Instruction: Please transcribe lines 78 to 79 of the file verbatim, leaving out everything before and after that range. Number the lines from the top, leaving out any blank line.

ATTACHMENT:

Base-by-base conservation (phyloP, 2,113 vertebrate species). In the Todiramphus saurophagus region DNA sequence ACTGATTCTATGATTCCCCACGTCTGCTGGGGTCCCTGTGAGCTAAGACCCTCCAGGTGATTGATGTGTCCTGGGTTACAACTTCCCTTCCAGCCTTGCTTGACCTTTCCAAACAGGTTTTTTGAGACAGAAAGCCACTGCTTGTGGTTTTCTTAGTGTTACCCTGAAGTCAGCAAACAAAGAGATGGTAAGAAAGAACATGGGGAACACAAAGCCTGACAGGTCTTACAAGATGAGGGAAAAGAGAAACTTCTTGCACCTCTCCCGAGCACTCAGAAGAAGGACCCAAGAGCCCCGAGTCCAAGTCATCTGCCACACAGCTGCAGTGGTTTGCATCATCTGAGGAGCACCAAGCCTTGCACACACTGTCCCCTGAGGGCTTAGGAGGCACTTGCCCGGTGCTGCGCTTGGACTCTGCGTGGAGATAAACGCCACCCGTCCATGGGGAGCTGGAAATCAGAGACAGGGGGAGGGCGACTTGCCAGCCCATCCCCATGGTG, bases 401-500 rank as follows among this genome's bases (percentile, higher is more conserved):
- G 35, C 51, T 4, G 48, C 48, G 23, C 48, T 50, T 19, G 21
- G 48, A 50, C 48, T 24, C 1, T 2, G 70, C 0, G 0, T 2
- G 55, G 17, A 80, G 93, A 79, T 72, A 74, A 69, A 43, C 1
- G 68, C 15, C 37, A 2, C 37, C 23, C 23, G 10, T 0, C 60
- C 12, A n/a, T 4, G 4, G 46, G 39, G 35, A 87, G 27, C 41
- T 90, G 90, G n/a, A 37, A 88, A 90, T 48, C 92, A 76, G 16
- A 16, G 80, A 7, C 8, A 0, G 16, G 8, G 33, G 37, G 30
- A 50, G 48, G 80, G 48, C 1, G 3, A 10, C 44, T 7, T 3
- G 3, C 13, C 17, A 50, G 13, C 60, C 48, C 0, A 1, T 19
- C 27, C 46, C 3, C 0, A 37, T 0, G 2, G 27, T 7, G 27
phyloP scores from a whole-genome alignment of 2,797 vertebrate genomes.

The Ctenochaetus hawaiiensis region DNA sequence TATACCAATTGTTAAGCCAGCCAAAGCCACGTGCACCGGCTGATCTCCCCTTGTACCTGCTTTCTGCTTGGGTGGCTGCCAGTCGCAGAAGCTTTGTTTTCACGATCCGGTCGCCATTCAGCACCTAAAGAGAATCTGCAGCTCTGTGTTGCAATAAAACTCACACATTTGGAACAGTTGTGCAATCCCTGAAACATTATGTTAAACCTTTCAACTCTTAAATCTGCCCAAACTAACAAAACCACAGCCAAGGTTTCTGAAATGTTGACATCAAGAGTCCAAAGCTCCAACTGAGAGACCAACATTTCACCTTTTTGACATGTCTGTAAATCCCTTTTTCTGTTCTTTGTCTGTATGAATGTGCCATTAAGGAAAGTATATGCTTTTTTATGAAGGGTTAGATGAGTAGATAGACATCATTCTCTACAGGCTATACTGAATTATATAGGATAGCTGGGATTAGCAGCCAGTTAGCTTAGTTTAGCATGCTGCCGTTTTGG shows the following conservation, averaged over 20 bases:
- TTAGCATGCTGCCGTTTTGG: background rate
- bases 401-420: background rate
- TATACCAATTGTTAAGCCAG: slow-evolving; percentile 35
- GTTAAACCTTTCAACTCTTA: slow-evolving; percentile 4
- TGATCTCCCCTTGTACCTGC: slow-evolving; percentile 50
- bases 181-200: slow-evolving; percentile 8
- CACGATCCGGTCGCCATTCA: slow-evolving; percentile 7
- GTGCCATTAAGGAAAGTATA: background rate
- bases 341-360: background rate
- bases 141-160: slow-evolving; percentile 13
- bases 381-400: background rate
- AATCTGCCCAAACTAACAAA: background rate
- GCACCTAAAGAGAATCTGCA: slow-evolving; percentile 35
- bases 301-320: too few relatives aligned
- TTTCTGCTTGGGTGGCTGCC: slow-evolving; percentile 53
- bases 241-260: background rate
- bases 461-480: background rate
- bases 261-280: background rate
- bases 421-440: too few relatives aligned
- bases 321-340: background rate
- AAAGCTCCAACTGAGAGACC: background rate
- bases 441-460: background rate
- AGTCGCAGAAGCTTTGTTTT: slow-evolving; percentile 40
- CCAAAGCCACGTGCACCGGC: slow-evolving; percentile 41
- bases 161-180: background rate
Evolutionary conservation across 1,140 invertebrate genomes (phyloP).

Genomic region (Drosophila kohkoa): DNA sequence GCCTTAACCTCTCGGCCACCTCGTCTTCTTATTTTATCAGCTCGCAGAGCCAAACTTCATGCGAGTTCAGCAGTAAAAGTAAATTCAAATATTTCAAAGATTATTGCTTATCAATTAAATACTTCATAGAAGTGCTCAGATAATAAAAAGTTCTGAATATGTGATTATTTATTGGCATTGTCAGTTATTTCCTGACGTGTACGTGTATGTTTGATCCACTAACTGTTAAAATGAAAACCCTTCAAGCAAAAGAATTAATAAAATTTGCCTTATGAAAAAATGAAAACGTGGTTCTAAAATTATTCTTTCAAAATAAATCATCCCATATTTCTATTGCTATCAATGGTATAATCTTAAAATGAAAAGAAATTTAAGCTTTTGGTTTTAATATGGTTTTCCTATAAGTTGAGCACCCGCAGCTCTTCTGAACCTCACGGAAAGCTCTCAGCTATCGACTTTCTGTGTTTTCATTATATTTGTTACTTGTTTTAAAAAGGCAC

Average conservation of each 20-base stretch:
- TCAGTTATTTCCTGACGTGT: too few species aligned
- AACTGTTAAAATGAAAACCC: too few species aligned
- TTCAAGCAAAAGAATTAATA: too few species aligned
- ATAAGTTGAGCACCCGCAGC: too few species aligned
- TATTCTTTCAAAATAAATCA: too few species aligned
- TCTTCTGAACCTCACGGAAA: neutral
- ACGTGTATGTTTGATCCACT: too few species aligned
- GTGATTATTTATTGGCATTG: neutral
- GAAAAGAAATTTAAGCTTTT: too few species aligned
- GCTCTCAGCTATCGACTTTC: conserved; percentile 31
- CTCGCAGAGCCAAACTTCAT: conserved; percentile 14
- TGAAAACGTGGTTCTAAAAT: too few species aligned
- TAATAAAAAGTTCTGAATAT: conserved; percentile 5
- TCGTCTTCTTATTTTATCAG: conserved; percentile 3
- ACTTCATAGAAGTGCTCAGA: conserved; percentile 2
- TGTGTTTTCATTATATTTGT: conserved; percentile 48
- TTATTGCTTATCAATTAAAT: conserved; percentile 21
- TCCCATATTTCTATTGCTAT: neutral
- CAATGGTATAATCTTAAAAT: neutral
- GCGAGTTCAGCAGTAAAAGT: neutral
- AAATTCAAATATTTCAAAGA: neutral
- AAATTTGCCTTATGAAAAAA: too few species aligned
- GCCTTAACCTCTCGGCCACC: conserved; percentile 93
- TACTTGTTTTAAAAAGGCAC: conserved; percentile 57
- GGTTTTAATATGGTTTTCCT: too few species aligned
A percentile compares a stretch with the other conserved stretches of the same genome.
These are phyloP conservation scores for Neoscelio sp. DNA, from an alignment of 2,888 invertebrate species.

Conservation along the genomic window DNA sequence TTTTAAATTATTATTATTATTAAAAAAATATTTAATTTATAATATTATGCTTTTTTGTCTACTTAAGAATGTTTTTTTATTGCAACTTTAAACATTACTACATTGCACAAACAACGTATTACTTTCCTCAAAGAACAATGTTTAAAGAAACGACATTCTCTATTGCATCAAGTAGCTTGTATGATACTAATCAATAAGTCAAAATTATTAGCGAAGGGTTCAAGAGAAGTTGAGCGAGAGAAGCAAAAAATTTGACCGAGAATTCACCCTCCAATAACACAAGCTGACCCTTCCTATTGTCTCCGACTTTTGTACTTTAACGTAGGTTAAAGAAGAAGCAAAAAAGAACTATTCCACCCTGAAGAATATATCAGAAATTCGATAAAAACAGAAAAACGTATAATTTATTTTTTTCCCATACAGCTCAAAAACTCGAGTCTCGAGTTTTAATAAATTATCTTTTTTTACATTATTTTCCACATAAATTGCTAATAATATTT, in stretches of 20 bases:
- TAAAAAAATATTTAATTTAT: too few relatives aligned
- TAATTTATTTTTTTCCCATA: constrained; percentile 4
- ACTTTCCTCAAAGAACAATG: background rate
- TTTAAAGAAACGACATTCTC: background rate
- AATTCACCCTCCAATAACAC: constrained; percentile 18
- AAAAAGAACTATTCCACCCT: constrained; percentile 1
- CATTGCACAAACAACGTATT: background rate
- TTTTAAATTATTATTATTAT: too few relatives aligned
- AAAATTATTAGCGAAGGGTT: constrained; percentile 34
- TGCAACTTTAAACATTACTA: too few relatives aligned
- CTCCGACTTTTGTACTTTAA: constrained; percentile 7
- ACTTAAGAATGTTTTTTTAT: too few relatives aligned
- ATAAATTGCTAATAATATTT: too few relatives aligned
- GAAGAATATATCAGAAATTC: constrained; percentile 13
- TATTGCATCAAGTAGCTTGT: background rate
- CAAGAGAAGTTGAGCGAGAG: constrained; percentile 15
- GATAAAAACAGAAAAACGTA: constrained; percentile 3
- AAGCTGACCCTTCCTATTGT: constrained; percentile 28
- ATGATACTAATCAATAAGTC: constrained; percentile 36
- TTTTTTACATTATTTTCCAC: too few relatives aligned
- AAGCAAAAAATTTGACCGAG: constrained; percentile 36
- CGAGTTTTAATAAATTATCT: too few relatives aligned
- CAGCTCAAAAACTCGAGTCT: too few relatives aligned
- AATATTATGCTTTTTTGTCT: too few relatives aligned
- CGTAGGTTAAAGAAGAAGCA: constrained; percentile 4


- AAAATTATTAGCGAAGGGTT: constrained; percentile 34
- TGCAACTTTAAACATTACTA: too few relatives aligned